Jacob Barker

Male 1764 - Abt 1853  (~ 99 years)


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  • Name Jacob Barker  [1
    Born Between 1754 and 1764  Fairfield, South Carolina, USA Find all individuals with events at this location  [1
    Gender Male 
    Census 1820  White, Illinois, USA Find all individuals with events at this location 
    Died Abt Feb 1853  Hamilton, Illinois, USA Find all individuals with events at this location  [1
    Person ID I114  My Genealogy
    Last Modified 22 Apr 2020 

    Father Silas Barker,   b. 10 Jul 1744, Methuen, Essex, Massachusetts, USA Find all individuals with events at this location 
    Mother Abigail Clark,   b. 1745 
    Family ID F32  Group Sheet  |  Family Chart

    Family Mary Price,   b. 12 Jul 1780, Lancaster, South Carolina, USA Find all individuals with events at this location,   d. Abt 1817, White, Illinois, USA Find all individuals with events at this location  (Age 36 years) 
    Children 
     1. Elizabeth Barker,   b. Abt 1813, Kentucky, USA Find all individuals with events at this location,   d. Between 1851 and 1860  (Age ~ 38 years)
     2. Thomas Barker  [natural]
    Last Modified 22 Feb 2020 
    Family ID F33  Group Sheet  |  Family Chart

  • Event Map
    Link to Google MapsBorn - Between 1754 and 1764 - Fairfield, South Carolina, USA Link to Google Earth
    Link to Google MapsCensus - 1820 - White, Illinois, USA Link to Google Earth
    Link to Google MapsDied - Abt Feb 1853 - Hamilton, Illinois, USA Link to Google Earth
     = Link to Google Earth 

  • Notes 
    • Per his rejected pension file, Jacob moved to Kentucky prior to his move to "Hambleton" County, Illinois. His pension application, dated about November 1834, was rejected because he didn't serve the minimum six months. From that application: "...in the year 1782 he was drafted for one month under the command of Major Lyles. he then lived in South Carolina Fairfield County and that he rendezvoued at Colo John Winns Winnsboro South Carolina from there they march to McCords Ferry on Brod [sic] River State of South Carolina and they [lay?] there something moore [sic] than one month after which they were [dismissed?] by Major Lyles to return home having served including the time of marching to and from home a time of one month and seven days.

      [A]nd that in the year 1782 he was again drafted for one month. [Commanded?] by Major Lyles, and that he rendezvoued at Winnsboro South Carolina from there they marched and that they were Imployed [sic] in...scouting through the country in different directions after the Torries [sic]... [They were later dismissed from near the Catawba River, having served another month and some days.]

      [A]nd that in the same year 1782 he was again drafted under Capt Bishop and Major Lyles and that [they] rendezvoued at Winnsboro South Carolina and that they were imployed [sic] in...scouting after the Torries on Little River Broad River Catawba River..." [They were dismmised on the Broad River (SC) "near a place caled [sic] Shyries ferry" after serving another month and some days.]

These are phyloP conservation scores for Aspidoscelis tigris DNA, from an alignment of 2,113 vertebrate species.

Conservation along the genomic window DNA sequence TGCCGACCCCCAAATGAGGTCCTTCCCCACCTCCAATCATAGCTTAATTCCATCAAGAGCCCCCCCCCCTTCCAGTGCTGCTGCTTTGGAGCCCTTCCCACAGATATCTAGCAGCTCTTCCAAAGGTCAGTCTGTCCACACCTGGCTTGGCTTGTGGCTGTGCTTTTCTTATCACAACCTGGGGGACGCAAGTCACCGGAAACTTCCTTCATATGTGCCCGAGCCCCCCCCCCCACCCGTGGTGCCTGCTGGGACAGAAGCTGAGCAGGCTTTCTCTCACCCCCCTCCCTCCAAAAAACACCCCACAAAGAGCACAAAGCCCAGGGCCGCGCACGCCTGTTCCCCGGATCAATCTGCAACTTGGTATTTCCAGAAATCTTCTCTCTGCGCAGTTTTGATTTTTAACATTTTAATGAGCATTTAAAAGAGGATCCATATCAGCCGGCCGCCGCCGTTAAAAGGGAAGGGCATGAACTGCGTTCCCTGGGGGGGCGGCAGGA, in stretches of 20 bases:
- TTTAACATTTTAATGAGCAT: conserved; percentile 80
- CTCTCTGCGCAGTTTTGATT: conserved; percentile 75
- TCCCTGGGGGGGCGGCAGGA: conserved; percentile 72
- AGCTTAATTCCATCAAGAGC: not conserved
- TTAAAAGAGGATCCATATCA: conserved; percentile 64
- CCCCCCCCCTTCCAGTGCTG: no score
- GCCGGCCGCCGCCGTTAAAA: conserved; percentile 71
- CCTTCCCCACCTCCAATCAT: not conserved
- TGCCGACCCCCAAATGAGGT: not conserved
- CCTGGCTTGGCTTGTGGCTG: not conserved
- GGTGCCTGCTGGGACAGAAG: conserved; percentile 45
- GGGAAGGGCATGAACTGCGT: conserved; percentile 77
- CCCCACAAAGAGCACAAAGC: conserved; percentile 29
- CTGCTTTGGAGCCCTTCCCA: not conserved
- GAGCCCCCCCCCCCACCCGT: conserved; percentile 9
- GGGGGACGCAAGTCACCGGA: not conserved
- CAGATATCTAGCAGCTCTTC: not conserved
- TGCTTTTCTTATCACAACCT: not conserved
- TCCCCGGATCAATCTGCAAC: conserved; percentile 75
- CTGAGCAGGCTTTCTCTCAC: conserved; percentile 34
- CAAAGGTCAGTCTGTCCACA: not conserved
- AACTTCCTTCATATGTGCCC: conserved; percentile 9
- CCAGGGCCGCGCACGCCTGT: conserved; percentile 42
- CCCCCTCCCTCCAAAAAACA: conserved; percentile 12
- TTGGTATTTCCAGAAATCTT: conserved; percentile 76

Jacob was again drafted two more times in 1782 and (at least partially) stationed at Fairfield County, South Carolina for at least two more months of service. In the latter stint, he was involved (at "Utaw Springs") in an "ingagement with the british which lasted something over three houres [sic]." During this Battle of Eutaw Springs, Jacob "was shot through the right legg."

      Jacob stated he was born in 1754, but previous age given in application suggests 1763 - 1764 to be more accurate. He also stated he had "no record" of his age. As to residences since the Revolutionary War, Jacob stated the following: "from South Carolina I moved to Livingston County State of Kentucky from there to [another county in Kentucky] from there to the State of Illinois Hambleton [sic] County."

      A typed letter from Commissioner Earl D. Church dated October 1929 was included in the file: "...it appears that Jacob Barker was born in Fairfield County, South Carolina, and was 'in his seventeenth year when the battle of Ninety Six was fought.'

      ...and was in the battle of Eutaw Springs where he was wounded by a musket ball which cut of a piece of one of the bones of his right leg, which was the end of his military service.

      ...After the Revolution he moved to Livingston County, Kentucky, thence to Hopkins County, Kentucky, thence to Hamilton County, Illinois, where he died a short time previous to March 2, 1853, leaving no widow, but sons; Thomas Barker the only name stated. The name of the soldier's wife is not given."

      [Above via U.S., Revolutionary War Pension and Bounty-Land Warrant Application Files, 1800-1900 database (images) at Ancestry.]

  • Sources 
    1. [S1414] U.S. Revolutionary War Pension and Bounty-Land Warrant Application Files, 1800-1900, digital images; rejected pension application for Jacob Barker of "Hambleton" County, Illinois.